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One Day In Woolwich

May 25, 2013
Detail, Royal Garrison Church of St. George, Grand Depot Road

Detail, Royal Garrison Church of St. George, Grand Depot Road

Atrocity visited Woolwich this week. Like everyone else, I’ve spent a lot of time searching for words. Sometimes, if we can describe and perhaps categorise our pain, it can become easier to bear. But like everyone else, I have failed. Instead, I’ve gone through the motions: sleep, work, tube, dinner, sleep. Not that much sleep, to be honest.

But I’d like to write something, however clumsy and inadequate. After all, this blog is about Woolwich, and Woolwich has come under a fair bit of scrutiny in the last few days. After the abhorrent events of Wednesday, I thought for a split second about shutting my twitter account and this blog down. How dare I claim Woolwich is “the only way”, even in jest? As it happened, this week I have also been the guest curator of the London Is Yours twitter account and was supposed to be making the most of the opportunity to bring “my” London to a wider, indeed global, audience.

I didn’t shut anything down, in the end. Like most local tweeters, Wednesday night was devoted to reporting on the movements of the EDL, to warning people about trouble spots, and to sharing information about rerouted buses, road blocks and the closure of Woolwich Arsenal Station. As we collectively struggled to come to terms with what had happened on our doorstep, we also did what humans do. We complained. About the noise of the police chopper overhead. About the media throng suddenly in our midst. About other social media users.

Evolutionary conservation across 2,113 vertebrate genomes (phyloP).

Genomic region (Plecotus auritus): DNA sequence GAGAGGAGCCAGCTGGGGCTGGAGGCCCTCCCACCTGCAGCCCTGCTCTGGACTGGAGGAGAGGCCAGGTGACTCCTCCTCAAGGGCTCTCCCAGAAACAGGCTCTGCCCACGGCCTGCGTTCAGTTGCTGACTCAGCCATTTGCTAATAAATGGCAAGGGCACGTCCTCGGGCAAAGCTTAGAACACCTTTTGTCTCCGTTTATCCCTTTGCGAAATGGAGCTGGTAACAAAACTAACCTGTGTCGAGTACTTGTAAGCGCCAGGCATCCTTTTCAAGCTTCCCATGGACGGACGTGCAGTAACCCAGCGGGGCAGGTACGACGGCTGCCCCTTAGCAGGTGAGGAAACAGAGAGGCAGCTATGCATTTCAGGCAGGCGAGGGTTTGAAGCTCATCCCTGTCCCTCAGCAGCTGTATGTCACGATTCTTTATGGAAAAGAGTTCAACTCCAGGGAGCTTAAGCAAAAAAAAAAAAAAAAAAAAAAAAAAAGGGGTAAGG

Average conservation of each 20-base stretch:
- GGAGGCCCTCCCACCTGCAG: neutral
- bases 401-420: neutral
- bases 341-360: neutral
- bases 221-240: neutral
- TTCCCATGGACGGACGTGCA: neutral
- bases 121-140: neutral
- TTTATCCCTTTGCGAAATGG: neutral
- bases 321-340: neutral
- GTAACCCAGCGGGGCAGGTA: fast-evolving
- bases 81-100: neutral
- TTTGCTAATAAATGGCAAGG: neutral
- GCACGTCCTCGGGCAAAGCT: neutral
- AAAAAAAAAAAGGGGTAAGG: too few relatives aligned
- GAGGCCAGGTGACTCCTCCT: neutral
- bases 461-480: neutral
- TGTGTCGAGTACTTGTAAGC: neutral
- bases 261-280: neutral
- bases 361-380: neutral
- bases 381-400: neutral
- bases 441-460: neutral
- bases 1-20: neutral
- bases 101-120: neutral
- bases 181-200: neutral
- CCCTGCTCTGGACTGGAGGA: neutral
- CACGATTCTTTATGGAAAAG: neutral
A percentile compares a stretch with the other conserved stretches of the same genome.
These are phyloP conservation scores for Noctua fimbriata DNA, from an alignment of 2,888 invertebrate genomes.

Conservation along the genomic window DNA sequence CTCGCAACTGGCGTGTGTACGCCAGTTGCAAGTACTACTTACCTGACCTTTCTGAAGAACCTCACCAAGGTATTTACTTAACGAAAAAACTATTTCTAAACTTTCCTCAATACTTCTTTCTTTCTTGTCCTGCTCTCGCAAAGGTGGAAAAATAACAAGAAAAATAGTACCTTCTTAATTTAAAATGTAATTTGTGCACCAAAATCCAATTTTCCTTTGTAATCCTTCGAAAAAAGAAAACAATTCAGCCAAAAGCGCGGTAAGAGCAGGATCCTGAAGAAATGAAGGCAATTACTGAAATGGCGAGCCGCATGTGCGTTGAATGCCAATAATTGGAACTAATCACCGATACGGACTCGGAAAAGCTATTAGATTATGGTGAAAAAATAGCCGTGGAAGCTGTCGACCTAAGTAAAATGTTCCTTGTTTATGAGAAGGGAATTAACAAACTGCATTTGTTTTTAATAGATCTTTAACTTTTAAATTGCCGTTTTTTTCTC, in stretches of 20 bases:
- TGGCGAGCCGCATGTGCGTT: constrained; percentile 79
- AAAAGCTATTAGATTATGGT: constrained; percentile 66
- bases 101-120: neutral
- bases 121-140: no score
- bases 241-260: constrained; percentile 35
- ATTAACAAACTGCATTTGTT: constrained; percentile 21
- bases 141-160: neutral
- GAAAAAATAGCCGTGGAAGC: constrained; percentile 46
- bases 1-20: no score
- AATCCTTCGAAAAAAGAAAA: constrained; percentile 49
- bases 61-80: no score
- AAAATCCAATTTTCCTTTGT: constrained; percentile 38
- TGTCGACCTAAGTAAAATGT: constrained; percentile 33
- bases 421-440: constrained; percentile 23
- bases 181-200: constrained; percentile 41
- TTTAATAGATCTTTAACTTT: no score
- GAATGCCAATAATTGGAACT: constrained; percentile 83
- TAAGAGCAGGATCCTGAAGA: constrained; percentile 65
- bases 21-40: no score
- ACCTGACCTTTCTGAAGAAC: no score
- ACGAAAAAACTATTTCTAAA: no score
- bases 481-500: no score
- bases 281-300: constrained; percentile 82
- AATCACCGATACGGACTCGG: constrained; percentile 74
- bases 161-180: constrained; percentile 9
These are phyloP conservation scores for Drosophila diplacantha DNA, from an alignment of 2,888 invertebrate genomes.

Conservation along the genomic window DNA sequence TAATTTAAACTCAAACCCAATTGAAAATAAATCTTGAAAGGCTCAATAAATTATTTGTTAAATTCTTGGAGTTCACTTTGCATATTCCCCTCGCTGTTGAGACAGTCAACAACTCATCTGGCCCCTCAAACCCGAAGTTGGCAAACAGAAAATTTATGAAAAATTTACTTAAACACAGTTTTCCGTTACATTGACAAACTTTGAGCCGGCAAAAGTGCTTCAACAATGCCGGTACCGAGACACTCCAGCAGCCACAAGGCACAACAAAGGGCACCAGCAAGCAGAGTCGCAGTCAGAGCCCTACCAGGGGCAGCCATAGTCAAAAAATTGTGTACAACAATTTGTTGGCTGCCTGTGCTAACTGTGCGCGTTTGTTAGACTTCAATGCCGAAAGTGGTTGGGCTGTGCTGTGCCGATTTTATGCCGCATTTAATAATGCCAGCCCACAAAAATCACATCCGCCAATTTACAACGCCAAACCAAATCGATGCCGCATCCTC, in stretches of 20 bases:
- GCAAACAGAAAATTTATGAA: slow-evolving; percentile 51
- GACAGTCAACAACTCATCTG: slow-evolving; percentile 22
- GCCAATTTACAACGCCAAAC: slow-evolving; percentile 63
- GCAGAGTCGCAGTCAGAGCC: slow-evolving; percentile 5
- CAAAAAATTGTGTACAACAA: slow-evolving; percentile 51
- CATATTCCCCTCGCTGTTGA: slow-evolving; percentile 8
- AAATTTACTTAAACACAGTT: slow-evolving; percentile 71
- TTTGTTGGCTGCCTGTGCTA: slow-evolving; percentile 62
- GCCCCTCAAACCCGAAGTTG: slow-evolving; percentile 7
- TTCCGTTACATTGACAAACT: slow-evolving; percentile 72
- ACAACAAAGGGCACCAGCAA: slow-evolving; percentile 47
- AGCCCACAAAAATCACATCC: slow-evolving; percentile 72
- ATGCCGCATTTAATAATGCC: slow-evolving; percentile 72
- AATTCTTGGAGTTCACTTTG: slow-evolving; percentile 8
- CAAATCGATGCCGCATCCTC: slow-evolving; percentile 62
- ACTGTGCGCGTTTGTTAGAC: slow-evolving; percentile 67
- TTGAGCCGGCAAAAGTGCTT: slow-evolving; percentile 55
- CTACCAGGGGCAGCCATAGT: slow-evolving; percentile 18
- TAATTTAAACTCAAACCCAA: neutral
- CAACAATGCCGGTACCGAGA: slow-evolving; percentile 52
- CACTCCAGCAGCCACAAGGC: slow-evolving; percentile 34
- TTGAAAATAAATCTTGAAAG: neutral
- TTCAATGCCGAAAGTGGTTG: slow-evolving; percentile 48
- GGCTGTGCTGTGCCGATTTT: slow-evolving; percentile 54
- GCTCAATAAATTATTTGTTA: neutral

But I kept circling back to one theme. The need to defend my neighbourhood. Twitter was strewn with anti-Woolwich sentiment. There was the feeling (for some, the certainty) that what the rest of the world was condemning as an atrocity was “just another day” in Woolwich. The norm. Bound to happen. Again and again.

I’ve only lived here since January 2011 and three years ago I wouldn’t have been able to find Woolwich on a map. I’d never even heard of it. I knew nothing of its military history, nothing of its past and recent struggles, nothing of its diverse community. When I arrived here, fresh off the plane from Melbourne, I marched straight into the Arsenal and rented out a furnished flat because it was near Canary Wharf.

One night, in the August of that year, the sky over Woolwich turned a smoky reddish brown. The London Riots were on and Woolwich was copping its fair share.

That was the turning point. The moment when I fell in love with Woolwich. What a bashed, broken, angry, bewildered, burnt, and wretched place it seemed to be the next morning. But also defiant, practical, proud, and unbowed. Makeshift hoardings appeared, temporarily, around the charred husk of the Great Harry (since rebuilt and again a popular pub). The Woolwich Wall became a tapestry of passionate, incensed, nostalgic, affectionate, and occasionally quite witty scribblings. In much larger letters someone had written simply, “We Love Woolwich”.

Since the riots, good things have happened in Woolwich. New businesses and people have moved in and most of the damage caused during the riots has been repaired. The place has felt resurgent.